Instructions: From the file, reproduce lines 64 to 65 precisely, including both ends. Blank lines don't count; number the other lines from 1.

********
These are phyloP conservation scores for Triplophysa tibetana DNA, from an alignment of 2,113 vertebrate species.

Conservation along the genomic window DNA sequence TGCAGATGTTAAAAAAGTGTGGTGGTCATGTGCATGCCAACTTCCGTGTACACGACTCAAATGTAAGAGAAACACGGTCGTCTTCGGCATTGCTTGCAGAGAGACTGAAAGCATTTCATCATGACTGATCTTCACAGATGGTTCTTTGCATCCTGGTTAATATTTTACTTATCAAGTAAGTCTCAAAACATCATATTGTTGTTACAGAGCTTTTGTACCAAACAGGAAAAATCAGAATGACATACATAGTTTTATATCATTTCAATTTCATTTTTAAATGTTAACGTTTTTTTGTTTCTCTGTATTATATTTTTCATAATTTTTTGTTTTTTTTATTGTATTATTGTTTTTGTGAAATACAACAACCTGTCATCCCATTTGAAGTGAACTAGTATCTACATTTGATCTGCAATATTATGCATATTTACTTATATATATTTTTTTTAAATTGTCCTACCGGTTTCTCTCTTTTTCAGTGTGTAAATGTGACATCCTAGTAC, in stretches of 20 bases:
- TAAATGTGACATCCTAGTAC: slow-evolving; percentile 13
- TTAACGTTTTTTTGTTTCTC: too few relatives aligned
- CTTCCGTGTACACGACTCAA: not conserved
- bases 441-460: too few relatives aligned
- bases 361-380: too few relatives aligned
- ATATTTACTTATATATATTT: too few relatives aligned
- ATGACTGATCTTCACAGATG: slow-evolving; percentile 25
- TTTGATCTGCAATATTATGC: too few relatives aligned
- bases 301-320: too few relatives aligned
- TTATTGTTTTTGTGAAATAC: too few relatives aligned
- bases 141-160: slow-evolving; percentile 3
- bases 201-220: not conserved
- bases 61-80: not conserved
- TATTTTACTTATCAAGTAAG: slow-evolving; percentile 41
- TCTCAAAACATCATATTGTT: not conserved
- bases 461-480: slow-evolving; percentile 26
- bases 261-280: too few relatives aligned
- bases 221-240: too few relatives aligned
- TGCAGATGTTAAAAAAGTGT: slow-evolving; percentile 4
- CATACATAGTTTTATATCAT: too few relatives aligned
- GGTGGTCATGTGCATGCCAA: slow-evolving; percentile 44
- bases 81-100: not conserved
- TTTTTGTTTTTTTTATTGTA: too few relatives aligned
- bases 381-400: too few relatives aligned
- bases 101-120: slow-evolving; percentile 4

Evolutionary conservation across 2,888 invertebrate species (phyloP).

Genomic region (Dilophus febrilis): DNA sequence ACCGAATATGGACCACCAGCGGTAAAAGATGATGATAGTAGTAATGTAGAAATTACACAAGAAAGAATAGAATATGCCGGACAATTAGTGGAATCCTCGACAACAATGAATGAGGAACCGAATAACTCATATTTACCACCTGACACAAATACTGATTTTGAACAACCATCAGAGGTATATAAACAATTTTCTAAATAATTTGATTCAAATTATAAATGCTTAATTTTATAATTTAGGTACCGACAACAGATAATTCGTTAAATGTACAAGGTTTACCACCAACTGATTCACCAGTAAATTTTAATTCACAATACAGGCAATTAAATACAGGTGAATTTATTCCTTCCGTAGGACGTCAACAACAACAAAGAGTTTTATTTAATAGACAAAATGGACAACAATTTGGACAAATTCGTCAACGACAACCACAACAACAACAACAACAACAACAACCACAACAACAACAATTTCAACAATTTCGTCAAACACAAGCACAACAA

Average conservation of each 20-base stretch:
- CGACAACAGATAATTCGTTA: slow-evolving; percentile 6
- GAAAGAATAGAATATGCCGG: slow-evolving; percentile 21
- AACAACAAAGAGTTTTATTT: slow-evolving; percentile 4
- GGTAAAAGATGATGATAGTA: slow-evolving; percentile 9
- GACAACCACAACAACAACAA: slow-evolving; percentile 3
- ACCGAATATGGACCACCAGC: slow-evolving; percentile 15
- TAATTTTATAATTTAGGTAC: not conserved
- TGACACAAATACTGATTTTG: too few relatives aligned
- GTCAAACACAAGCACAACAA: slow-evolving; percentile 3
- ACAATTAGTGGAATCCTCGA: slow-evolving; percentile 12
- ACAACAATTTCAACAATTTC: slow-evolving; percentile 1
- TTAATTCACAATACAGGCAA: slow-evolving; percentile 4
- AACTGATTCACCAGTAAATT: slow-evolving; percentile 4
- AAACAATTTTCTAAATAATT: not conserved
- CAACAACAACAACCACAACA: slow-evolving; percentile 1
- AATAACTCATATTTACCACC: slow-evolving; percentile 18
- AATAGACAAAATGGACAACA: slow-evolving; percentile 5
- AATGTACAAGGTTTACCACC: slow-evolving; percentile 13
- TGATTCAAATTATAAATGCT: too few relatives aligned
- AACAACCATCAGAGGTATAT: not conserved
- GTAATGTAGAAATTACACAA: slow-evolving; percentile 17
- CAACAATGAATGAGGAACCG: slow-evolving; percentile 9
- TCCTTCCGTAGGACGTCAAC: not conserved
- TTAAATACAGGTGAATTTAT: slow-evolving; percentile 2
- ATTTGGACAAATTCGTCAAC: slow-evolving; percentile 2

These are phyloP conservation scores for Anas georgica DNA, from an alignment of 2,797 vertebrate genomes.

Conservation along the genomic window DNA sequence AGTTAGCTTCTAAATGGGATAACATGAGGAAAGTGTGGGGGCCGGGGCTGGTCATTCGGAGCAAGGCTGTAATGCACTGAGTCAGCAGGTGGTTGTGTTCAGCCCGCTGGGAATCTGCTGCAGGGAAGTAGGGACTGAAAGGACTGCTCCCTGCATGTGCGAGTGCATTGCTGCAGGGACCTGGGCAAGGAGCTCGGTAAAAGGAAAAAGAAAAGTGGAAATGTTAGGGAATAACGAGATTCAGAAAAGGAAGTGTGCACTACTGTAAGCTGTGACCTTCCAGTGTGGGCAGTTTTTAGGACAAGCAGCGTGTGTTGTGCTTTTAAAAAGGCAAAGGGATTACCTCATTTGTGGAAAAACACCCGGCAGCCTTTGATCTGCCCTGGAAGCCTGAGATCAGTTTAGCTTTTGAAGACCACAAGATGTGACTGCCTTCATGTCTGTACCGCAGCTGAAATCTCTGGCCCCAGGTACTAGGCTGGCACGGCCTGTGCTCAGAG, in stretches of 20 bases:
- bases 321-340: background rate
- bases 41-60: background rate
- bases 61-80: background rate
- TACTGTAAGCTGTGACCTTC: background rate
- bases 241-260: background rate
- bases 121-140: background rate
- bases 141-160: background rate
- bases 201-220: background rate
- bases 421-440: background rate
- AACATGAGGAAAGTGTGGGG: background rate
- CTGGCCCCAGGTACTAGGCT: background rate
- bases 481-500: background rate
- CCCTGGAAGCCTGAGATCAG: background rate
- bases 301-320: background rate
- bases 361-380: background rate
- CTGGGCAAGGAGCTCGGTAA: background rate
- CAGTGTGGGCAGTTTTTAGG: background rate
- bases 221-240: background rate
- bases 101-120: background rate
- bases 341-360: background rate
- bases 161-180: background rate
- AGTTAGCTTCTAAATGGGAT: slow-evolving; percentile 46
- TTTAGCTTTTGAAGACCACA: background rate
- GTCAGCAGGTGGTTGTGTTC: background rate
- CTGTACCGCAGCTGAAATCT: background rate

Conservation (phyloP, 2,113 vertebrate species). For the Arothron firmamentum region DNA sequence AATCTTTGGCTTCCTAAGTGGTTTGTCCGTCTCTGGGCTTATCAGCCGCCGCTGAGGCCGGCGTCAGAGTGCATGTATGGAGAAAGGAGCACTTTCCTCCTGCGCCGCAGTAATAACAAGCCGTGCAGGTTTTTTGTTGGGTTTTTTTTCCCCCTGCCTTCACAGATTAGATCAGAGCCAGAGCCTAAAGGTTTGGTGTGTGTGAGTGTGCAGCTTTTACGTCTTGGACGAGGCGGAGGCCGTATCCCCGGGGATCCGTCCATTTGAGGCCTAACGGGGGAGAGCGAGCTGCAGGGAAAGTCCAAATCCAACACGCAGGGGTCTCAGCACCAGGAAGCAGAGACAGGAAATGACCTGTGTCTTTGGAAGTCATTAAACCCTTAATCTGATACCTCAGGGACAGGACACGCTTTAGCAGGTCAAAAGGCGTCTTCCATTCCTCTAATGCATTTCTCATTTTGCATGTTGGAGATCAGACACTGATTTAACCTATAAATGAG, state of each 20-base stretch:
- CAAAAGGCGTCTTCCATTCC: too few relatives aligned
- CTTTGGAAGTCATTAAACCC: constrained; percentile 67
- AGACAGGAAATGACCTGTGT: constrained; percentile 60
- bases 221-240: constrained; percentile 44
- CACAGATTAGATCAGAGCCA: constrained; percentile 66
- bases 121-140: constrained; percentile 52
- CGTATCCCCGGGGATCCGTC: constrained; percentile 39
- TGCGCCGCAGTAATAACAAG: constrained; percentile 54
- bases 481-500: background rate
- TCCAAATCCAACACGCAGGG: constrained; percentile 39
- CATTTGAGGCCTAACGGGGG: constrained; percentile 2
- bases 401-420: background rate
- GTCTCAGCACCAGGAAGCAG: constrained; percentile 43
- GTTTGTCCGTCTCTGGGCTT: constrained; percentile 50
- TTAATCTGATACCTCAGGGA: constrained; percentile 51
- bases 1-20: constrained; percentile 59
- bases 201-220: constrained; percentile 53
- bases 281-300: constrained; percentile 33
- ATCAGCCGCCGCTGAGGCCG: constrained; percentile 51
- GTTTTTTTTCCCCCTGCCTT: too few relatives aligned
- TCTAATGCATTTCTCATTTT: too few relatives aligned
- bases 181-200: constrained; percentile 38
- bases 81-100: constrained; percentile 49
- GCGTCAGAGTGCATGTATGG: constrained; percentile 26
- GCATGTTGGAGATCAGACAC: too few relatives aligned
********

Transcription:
- bases 141-160: background rate
- bases 201-220: background rate